A game to forget

Batting first, England ran up a huge total of 334/4, helped by a century from opening batsman Dennis Amiss, a solid 68 by Keith Fletcher and a breezy unbeaten 51 by Chris Old. In reply, the Indian batsmen could not get going and allowed the England attack to subdue them into absolute capitulation. Sunil Gavaskar was the one most guilty in this regard as he batted through the entire innings scoring only 36 runs after facing 174 balls. Other batsmen did not fare much better, though they made attempts to push the scoring rate, and India ended up with a score of 132/3 after the allotted overs. Gavaskar found it difficult to live down the opprobrium generated by this bizarre display of batsmanship in the inaugural match of the World Cup for a very long time.

India got a chance to recover some of their pride when they met East Africa in the next match. Bowling first, they bundled out their opponents for a mere 120. The highlight of the Indian bowling was the spell by Bedi which mesmerised the East African batsmen who could barely put the bat to ball. Bedi returned miserly figures 1/6 of his 12 overs, out of which eight were maidens! It would remain one of the eternal ironies of Indian cricket that Bedi, despite his experience in limited overs cricket, did not find a place in the playing eleven in the match against England! India faced no difficulties in reaching their target, with the openers Gavaskar and Engineer scoring unbeaten half-centuries.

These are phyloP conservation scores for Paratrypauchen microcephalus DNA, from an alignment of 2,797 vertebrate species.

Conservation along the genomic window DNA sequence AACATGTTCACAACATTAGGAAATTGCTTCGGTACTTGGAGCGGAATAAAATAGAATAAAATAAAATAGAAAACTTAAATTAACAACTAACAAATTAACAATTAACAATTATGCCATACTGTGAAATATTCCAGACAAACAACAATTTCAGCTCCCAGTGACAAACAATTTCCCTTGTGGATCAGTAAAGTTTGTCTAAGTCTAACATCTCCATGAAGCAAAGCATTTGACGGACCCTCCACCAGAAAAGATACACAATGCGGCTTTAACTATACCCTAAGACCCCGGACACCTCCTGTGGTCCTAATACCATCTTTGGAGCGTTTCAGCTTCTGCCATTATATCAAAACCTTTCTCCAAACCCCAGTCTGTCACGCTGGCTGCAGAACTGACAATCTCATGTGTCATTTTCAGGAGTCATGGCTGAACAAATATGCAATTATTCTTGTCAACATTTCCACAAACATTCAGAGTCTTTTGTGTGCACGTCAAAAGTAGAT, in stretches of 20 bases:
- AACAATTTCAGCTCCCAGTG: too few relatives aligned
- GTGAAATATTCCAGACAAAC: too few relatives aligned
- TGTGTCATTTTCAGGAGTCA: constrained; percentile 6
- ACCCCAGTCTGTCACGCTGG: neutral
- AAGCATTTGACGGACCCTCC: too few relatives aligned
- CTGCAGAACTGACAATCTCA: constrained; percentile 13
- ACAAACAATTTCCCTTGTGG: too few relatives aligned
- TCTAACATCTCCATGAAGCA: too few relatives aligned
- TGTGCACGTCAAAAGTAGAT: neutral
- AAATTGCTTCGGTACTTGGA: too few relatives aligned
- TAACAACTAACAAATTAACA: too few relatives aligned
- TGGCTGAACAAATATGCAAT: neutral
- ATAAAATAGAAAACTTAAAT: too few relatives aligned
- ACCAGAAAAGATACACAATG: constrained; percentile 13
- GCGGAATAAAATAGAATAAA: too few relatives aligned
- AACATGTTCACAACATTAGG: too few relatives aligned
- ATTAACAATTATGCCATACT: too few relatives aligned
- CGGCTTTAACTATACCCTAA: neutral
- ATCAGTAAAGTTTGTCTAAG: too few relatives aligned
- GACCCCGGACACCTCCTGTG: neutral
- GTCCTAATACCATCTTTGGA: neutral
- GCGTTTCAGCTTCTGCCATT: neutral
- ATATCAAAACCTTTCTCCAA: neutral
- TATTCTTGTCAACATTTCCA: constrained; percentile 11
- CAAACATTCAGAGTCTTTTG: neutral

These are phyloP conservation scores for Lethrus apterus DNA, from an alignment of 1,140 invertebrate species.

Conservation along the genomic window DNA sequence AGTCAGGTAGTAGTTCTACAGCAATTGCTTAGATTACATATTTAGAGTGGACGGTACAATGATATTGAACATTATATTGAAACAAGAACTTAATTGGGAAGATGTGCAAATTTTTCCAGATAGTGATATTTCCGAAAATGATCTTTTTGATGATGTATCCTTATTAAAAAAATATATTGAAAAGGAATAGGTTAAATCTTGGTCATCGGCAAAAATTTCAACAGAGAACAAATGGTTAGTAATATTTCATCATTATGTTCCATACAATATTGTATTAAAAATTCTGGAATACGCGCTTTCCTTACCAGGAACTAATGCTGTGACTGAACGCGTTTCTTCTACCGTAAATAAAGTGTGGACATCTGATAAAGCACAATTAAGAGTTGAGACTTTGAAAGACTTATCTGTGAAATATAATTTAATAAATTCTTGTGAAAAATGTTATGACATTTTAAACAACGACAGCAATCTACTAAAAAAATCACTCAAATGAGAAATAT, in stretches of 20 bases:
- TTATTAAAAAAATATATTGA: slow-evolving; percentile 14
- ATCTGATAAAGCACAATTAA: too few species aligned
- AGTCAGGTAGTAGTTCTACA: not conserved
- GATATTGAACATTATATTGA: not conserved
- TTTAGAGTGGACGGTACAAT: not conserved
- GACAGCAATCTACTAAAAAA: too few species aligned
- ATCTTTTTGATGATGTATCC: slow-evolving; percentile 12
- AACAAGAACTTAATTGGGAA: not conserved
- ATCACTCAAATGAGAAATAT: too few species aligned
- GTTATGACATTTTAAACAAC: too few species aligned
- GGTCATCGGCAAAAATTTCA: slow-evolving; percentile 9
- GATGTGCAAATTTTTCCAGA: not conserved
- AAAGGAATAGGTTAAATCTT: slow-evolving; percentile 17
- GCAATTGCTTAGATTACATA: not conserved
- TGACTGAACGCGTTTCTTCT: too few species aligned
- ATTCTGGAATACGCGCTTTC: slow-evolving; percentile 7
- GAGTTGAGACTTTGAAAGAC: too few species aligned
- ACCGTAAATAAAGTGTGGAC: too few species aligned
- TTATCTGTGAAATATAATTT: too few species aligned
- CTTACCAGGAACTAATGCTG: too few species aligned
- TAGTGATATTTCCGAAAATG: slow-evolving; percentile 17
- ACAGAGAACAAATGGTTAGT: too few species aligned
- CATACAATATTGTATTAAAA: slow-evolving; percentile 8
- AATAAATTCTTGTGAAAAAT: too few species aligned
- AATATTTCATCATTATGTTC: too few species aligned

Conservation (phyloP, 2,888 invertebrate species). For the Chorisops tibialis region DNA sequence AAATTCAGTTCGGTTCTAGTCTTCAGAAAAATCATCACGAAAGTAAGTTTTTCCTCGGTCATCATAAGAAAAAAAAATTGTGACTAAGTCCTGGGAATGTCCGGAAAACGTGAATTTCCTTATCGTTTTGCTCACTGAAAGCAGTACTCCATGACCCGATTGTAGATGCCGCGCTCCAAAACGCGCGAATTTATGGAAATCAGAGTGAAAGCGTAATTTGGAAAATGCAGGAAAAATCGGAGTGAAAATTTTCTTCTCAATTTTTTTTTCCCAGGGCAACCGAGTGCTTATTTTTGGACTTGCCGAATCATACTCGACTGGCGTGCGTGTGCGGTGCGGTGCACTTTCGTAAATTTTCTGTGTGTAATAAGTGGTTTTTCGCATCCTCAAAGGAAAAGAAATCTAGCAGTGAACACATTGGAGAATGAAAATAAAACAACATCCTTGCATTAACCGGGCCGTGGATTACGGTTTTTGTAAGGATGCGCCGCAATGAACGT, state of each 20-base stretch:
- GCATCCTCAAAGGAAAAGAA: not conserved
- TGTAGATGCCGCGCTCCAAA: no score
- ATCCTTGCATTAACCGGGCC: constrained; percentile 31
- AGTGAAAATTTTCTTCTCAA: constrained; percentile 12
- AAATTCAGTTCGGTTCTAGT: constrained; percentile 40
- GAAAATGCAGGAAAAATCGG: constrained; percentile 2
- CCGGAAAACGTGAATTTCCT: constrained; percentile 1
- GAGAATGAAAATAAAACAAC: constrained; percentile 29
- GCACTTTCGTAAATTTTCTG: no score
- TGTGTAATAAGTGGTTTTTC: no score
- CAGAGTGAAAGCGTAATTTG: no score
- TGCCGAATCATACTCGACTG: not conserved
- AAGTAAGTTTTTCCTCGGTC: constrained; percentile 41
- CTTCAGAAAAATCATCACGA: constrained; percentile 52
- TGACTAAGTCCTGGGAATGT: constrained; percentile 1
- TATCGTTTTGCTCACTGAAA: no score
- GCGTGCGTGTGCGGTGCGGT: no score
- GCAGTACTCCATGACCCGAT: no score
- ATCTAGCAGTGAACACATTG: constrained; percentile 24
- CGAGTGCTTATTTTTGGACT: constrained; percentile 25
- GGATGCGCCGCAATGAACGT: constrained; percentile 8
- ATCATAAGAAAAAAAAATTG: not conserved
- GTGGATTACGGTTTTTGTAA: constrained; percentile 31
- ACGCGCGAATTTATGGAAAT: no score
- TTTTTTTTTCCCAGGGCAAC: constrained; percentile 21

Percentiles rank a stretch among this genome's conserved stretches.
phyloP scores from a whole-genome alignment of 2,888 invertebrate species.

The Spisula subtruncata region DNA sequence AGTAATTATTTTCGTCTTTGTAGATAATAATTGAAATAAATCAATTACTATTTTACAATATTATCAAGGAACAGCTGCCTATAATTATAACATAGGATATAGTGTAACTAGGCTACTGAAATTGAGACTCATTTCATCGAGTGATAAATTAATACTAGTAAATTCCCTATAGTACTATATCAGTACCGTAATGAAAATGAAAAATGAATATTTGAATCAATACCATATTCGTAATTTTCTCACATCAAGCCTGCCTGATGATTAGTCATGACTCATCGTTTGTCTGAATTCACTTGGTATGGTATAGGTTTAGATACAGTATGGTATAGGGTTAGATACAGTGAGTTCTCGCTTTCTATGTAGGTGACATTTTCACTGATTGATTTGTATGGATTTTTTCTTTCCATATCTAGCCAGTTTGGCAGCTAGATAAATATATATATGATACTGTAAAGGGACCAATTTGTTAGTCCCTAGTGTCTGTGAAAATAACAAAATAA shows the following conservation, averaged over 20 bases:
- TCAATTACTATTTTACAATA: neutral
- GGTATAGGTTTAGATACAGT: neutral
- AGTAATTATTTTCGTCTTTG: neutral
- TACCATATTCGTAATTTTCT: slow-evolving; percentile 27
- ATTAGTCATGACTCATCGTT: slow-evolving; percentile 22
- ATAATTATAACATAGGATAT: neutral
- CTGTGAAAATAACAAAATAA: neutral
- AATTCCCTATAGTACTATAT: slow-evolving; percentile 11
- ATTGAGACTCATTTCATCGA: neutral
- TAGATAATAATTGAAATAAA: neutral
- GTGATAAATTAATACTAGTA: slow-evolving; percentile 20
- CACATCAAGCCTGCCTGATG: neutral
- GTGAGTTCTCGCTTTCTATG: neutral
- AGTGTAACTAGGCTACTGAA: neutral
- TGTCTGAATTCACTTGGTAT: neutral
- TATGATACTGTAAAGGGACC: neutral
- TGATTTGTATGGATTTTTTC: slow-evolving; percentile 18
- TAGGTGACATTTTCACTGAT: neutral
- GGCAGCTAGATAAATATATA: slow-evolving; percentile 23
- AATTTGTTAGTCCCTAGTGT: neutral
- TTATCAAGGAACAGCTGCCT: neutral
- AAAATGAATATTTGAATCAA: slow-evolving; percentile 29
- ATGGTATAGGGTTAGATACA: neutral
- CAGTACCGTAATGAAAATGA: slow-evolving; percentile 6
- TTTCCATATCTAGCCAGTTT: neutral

In their last match against New Zealand, India found themselves in a must-win situation in order to qualify for the last four stage. Though India posted a decent score of 230, thanks to a spirited knock of 71 by Abid Ali, New Zealand won the game easily by a margin of four wickets. Indian bowlers did not have any answer to the brilliance and experience of Kiwi skipper Glenn Turner, who guided his side home with an unbeaten 114.

Southpaws on song

For the connoisseurs, the hallmark of the 1975 edition was the superb displays of two left-handed batsmen - Clive Lloyd and Alvin Kallicharan of the West Indies - and the exploits of Australian left-arm medium-pacer Gary Gilmour. West Indies captain Lloyd had a ordinary tournament with the bat till the final. When he walked into bat in the final against Australia, his side was in trouble, having lost three wickets, including that of Kallicharan, the man in form, with only 50 runs on the board. In the company of veteran Rohan Kanhai, Lloyd tore apart the Australian attack and raced to a century off a mere 82 balls. By the time he was dismissed for 102, which was struck off 85 balls and included 12 fours and two sixes, he had ensured that his side had reached a total of 199. Kanhai, though senior to him, was very much a subdued partner during this stand. In fact Kanhai was as much a spectator as the other West Indians watching the match at Lord’s, and went through 11 overs on the trot without scoring, having wisely allowed Lloyd to keep the strike and go after the bowling!

Cutting loose
Clive Lloyd scored a magnificent hundred in the 1975 World Cup final. Photo: Manorama Archives